[Note: This essay is cross-published on the blog Dissenting Justice.]
President Obama and other supporters of Elena Kagan have argued that she has the capacity to form coalitions with conservatives, especially Justice Anthony Kennedy — the Supreme Court’s lone swing vote. There are a number of underlying assumptions to this argument, including that Kennedy’s opinions are malleable on a significant number of issues and that a colleague on the bench can push him on those malleable questions.
There is certainly some legitimacy to these assumptions. Political scientists who research the Court have found that ideological moderates are among the most malleable members of the bench. Furthermore, Sandra Day O’Connor and David Souter most likely influenced Kennedy in the influential case Planned Parenthood v. Casey, which upheld Roe v. Wade— even as it opened the door to far more intrusive regulations of abortion. These observations, however, do not demonstrate that Kagan or any other future justice can wield influence upon Kennedy (or other conservatives).
First, it is unclear whether Kagan herself is a progressive or a political moderate, like Kennedy or O’Connor. Her academic writings just do not provide enough insight to place her definitively within a particular judicial camp.
Furthermore, supporters of the idea that Kagan can move Kennedy discount the substantial role that other factors play in shaping judicial opinion. The positions held by the Executive, Congress, social movements and voters all impact judicial decisionmaking, and according to the academic literature in this area, moderates are more susceptible to these external influences than others. Viewed in this light, Kennedy’s vote to uphold Roe could reflect the fact that a majority of voters believe in the right to terminate a pregnancy. Similarly, his vote against “partial-birth” abortion could relate to the fact that a majority of voters oppose late-term abortion.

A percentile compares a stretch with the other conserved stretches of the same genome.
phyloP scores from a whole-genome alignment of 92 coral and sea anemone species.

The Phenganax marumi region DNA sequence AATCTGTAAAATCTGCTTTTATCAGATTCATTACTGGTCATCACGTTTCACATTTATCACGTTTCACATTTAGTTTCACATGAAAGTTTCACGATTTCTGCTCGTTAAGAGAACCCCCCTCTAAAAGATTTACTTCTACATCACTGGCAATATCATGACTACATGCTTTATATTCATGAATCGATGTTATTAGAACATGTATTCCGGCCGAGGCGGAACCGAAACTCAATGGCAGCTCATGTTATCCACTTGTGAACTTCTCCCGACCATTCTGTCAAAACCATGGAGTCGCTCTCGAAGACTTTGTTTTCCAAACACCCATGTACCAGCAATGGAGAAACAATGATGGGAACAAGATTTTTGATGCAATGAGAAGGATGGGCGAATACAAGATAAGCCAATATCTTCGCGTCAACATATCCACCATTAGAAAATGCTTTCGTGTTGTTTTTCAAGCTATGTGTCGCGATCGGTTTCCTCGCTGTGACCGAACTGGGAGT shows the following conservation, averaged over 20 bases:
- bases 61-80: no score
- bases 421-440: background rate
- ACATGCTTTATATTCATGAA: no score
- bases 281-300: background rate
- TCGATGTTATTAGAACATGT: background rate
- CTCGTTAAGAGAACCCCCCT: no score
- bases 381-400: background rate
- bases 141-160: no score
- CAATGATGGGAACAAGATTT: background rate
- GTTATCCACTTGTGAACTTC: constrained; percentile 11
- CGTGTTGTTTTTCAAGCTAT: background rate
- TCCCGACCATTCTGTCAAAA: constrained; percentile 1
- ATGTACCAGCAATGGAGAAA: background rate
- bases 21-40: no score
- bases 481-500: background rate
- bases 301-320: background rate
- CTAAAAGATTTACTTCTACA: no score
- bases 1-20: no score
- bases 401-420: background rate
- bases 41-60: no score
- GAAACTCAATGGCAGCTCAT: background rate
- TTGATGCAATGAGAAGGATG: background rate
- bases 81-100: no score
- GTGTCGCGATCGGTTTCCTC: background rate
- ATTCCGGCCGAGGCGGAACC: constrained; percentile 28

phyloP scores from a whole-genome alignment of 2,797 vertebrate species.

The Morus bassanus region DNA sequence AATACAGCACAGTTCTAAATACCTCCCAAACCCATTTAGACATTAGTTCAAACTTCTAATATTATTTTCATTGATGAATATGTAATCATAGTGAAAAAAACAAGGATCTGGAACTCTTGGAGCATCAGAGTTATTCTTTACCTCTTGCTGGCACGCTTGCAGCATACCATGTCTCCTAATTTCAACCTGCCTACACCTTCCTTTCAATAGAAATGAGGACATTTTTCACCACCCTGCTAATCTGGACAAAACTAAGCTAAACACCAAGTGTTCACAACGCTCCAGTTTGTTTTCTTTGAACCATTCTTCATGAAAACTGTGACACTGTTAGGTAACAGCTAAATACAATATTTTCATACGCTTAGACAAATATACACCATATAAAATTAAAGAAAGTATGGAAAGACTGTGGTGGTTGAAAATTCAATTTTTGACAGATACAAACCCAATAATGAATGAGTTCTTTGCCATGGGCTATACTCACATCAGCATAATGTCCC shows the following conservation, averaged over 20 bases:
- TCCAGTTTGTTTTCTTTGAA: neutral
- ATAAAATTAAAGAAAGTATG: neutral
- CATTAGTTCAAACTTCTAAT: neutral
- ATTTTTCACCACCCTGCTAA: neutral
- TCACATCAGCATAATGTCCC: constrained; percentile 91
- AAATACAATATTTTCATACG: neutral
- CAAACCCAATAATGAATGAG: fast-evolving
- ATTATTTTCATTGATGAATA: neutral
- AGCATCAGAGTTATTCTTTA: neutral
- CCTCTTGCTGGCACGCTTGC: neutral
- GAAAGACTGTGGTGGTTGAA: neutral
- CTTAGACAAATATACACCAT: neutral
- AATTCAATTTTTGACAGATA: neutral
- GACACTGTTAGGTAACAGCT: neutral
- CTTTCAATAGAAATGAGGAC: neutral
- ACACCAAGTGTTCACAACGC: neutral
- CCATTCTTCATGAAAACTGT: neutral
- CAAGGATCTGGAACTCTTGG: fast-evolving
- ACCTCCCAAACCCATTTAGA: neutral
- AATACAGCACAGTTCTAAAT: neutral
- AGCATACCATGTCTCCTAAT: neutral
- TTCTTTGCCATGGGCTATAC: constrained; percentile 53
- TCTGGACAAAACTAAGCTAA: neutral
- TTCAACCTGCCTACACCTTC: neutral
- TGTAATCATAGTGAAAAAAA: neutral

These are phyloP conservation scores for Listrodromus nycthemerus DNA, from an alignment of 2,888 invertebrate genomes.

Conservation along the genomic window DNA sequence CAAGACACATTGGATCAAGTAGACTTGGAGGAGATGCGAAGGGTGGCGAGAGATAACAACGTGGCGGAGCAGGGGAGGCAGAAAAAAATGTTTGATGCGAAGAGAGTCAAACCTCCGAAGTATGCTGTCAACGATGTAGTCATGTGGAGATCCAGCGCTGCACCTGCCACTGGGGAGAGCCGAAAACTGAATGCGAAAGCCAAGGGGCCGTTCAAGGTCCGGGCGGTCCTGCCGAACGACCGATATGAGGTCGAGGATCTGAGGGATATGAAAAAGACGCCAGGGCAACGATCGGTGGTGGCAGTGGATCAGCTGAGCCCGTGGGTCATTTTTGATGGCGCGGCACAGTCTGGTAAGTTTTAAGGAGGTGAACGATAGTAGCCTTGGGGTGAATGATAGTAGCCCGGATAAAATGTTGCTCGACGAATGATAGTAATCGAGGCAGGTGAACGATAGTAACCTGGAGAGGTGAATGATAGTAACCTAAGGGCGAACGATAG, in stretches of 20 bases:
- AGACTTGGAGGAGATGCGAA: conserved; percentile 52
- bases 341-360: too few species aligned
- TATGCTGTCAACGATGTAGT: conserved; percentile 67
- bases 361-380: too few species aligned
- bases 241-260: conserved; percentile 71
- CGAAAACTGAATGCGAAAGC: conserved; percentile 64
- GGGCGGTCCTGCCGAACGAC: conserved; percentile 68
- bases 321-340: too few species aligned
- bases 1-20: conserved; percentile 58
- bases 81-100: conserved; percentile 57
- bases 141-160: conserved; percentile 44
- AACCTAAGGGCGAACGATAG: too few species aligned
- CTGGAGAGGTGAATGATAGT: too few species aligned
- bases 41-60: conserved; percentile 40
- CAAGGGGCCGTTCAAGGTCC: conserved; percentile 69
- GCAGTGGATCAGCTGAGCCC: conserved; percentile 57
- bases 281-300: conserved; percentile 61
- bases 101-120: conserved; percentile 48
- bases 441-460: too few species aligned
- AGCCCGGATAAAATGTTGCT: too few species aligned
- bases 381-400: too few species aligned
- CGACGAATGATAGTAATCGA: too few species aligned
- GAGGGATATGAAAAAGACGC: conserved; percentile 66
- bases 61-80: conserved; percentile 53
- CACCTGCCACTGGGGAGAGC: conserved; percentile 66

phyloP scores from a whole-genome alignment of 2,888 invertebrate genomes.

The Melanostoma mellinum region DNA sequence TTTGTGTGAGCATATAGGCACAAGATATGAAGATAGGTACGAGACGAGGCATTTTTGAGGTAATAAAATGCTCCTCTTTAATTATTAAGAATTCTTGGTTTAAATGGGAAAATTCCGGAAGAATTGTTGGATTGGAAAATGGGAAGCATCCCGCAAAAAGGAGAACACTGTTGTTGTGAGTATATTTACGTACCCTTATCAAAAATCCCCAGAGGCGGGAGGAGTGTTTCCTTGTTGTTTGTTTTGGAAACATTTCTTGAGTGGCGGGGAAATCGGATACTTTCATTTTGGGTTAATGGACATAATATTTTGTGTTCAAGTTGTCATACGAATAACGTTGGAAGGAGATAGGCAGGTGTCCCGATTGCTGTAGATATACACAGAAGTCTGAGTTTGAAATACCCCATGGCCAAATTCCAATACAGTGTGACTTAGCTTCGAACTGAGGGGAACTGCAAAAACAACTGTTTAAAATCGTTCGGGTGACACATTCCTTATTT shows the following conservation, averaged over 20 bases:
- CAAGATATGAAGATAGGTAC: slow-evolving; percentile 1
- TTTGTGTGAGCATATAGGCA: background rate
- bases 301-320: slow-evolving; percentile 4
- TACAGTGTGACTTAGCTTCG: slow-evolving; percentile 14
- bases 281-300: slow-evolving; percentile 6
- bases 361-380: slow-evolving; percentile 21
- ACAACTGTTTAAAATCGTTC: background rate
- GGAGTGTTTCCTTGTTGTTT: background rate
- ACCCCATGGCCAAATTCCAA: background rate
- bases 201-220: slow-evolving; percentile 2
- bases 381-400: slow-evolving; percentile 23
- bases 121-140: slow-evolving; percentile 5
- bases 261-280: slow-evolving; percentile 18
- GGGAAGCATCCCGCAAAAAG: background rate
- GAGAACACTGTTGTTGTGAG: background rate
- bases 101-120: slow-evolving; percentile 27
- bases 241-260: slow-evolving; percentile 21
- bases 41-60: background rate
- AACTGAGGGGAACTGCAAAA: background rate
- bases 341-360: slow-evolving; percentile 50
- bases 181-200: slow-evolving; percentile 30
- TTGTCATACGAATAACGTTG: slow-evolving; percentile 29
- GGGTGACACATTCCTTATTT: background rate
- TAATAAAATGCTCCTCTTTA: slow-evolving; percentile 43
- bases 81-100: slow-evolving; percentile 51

Of course, Kennedy’s own ideology, Court precedent, the facts of each case, arguments of legal counsel, and debates with other justices likely influence Kennedy’s opinions as well. But the assertion that Kagan can serve as a consensus builder fails to acknowledge the host of other factors outside of debates with colleagues that substantially impact judicial opinion.
People who believe that Obama should appoint someone who can “flip” Kennedy have a limited understanding of the dynamics of judicial decisionmaking. They reduce it to an intellectual exercise where the “best argument” combined with grace and warmth dictate outcomes. Also, as Dalia Lithwick argues, liberal advocates of a Kennedy pal affirm a myth that “conservative judges closely read the Constitution and apply the law, while liberals stick a finger in the wind and then work the room.” Both camps, however, are motivated by ideology and external political factors. This reality makes the search for someone who can sway Kennedy a bizarre calculation for a nominee to the Supreme Court.
Note: Other legal commentators have made similar arguments. See: